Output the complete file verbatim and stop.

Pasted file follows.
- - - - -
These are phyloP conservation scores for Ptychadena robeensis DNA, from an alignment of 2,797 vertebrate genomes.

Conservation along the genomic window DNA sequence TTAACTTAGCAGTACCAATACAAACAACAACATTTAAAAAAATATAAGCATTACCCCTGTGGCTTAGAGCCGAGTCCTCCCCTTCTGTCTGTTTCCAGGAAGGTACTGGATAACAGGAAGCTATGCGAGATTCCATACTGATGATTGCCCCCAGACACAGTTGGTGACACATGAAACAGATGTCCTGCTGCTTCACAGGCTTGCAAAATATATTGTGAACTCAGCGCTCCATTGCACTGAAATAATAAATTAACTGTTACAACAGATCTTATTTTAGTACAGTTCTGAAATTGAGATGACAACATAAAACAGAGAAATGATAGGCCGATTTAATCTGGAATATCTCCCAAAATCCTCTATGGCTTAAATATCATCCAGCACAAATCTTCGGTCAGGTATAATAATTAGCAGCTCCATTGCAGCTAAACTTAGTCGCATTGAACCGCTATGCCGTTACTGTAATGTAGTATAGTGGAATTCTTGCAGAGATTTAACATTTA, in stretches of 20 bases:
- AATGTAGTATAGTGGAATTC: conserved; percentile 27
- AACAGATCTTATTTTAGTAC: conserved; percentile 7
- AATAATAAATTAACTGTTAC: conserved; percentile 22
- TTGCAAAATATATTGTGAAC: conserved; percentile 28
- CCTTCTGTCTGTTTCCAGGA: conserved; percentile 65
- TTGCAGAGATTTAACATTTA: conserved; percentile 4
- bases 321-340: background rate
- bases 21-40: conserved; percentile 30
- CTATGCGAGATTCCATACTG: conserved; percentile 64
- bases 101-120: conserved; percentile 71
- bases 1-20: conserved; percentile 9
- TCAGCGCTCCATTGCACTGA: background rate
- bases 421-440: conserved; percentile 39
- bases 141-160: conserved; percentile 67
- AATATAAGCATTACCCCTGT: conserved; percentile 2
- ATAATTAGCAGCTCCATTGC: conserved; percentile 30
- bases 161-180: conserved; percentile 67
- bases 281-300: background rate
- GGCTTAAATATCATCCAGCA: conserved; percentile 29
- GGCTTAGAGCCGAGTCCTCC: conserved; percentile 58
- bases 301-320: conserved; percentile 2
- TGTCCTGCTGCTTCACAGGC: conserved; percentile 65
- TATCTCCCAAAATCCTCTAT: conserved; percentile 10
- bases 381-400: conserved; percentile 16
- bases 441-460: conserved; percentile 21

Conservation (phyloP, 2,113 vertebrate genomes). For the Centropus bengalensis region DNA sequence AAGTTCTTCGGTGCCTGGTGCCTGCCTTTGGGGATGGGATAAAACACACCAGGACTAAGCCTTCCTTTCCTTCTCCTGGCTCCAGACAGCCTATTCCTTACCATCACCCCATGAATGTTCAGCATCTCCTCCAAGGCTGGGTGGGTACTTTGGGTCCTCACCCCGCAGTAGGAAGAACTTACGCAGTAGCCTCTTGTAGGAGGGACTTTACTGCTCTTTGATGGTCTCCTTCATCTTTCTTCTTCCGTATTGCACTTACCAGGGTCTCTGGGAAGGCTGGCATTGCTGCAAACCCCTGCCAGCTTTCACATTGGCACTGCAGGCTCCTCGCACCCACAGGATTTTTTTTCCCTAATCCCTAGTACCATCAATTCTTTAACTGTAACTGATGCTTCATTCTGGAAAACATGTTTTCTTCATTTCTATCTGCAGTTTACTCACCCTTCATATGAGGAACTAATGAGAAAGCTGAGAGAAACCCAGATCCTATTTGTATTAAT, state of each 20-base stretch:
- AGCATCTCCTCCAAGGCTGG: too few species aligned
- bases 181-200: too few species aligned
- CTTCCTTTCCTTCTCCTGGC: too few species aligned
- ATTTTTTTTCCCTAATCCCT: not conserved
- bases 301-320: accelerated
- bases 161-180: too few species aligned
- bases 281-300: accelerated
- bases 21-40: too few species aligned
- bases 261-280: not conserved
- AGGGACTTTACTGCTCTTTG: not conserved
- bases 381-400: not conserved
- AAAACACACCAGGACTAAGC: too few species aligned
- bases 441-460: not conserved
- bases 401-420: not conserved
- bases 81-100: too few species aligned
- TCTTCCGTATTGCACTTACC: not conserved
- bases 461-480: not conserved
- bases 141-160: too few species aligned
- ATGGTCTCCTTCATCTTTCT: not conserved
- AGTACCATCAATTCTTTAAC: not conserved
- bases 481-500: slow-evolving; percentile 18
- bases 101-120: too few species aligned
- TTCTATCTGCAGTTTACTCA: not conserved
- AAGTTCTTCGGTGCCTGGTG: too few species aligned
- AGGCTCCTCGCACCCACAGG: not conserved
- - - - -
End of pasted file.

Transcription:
These are phyloP conservation scores for Ptychadena robeensis DNA, from an alignment of 2,797 vertebrate genomes.

Conservation along the genomic window DNA sequence TTAACTTAGCAGTACCAATACAAACAACAACATTTAAAAAAATATAAGCATTACCCCTGTGGCTTAGAGCCGAGTCCTCCCCTTCTGTCTGTTTCCAGGAAGGTACTGGATAACAGGAAGCTATGCGAGATTCCATACTGATGATTGCCCCCAGACACAGTTGGTGACACATGAAACAGATGTCCTGCTGCTTCACAGGCTTGCAAAATATATTGTGAACTCAGCGCTCCATTGCACTGAAATAATAAATTAACTGTTACAACAGATCTTATTTTAGTACAGTTCTGAAATTGAGATGACAACATAAAACAGAGAAATGATAGGCCGATTTAATCTGGAATATCTCCCAAAATCCTCTATGGCTTAAATATCATCCAGCACAAATCTTCGGTCAGGTATAATAATTAGCAGCTCCATTGCAGCTAAACTTAGTCGCATTGAACCGCTATGCCGTTACTGTAATGTAGTATAGTGGAATTCTTGCAGAGATTTAACATTTA, in stretches of 20 bases:
- AATGTAGTATAGTGGAATTC: conserved; percentile 27
- AACAGATCTTATTTTAGTAC: conserved; percentile 7
- AATAATAAATTAACTGTTAC: conserved; percentile 22
- TTGCAAAATATATTGTGAAC: conserved; percentile 28
- CCTTCTGTCTGTTTCCAGGA: conserved; percentile 65
- TTGCAGAGATTTAACATTTA: conserved; percentile 4
- bases 321-340: background rate
- bases 21-40: conserved; percentile 30
- CTATGCGAGATTCCATACTG: conserved; percentile 64
- bases 101-120: conserved; percentile 71
- bases 1-20: conserved; percentile 9
- TCAGCGCTCCATTGCACTGA: background rate
- bases 421-440: conserved; percentile 39
- bases 141-160: conserved; percentile 67
- AATATAAGCATTACCCCTGT: conserved; percentile 2
- ATAATTAGCAGCTCCATTGC: conserved; percentile 30
- bases 161-180: conserved; percentile 67
- bases 281-300: background rate
- GGCTTAAATATCATCCAGCA: conserved; percentile 29
- GGCTTAGAGCCGAGTCCTCC: conserved; percentile 58
- bases 301-320: conserved; percentile 2
- TGTCCTGCTGCTTCACAGGC: conserved; percentile 65
- TATCTCCCAAAATCCTCTAT: conserved; percentile 10
- bases 381-400: conserved; percentile 16
- bases 441-460: conserved; percentile 21

Conservation (phyloP, 2,113 vertebrate genomes). For the Centropus bengalensis region DNA sequence AAGTTCTTCGGTGCCTGGTGCCTGCCTTTGGGGATGGGATAAAACACACCAGGACTAAGCCTTCCTTTCCTTCTCCTGGCTCCAGACAGCCTATTCCTTACCATCACCCCATGAATGTTCAGCATCTCCTCCAAGGCTGGGTGGGTACTTTGGGTCCTCACCCCGCAGTAGGAAGAACTTACGCAGTAGCCTCTTGTAGGAGGGACTTTACTGCTCTTTGATGGTCTCCTTCATCTTTCTTCTTCCGTATTGCACTTACCAGGGTCTCTGGGAAGGCTGGCATTGCTGCAAACCCCTGCCAGCTTTCACATTGGCACTGCAGGCTCCTCGCACCCACAGGATTTTTTTTCCCTAATCCCTAGTACCATCAATTCTTTAACTGTAACTGATGCTTCATTCTGGAAAACATGTTTTCTTCATTTCTATCTGCAGTTTACTCACCCTTCATATGAGGAACTAATGAGAAAGCTGAGAGAAACCCAGATCCTATTTGTATTAAT, state of each 20-base stretch:
- AGCATCTCCTCCAAGGCTGG: too few species aligned
- bases 181-200: too few species aligned
- CTTCCTTTCCTTCTCCTGGC: too few species aligned
- ATTTTTTTTCCCTAATCCCT: not conserved
- bases 301-320: accelerated
- bases 161-180: too few species aligned
- bases 281-300: accelerated
- bases 21-40: too few species aligned
- bases 261-280: not conserved
- AGGGACTTTACTGCTCTTTG: not conserved
- bases 381-400: not conserved
- AAAACACACCAGGACTAAGC: too few species aligned
- bases 441-460: not conserved
- bases 401-420: not conserved
- bases 81-100: too few species aligned
- TCTTCCGTATTGCACTTACC: not conserved
- bases 461-480: not conserved
- bases 141-160: too few species aligned
- ATGGTCTCCTTCATCTTTCT: not conserved
- AGTACCATCAATTCTTTAAC: not conserved
- bases 481-500: slow-evolving; percentile 18
- bases 101-120: too few species aligned
- TTCTATCTGCAGTTTACTCA: not conserved
- AAGTTCTTCGGTGCCTGGTG: too few species aligned
- AGGCTCCTCGCACCCACAGG: not conserved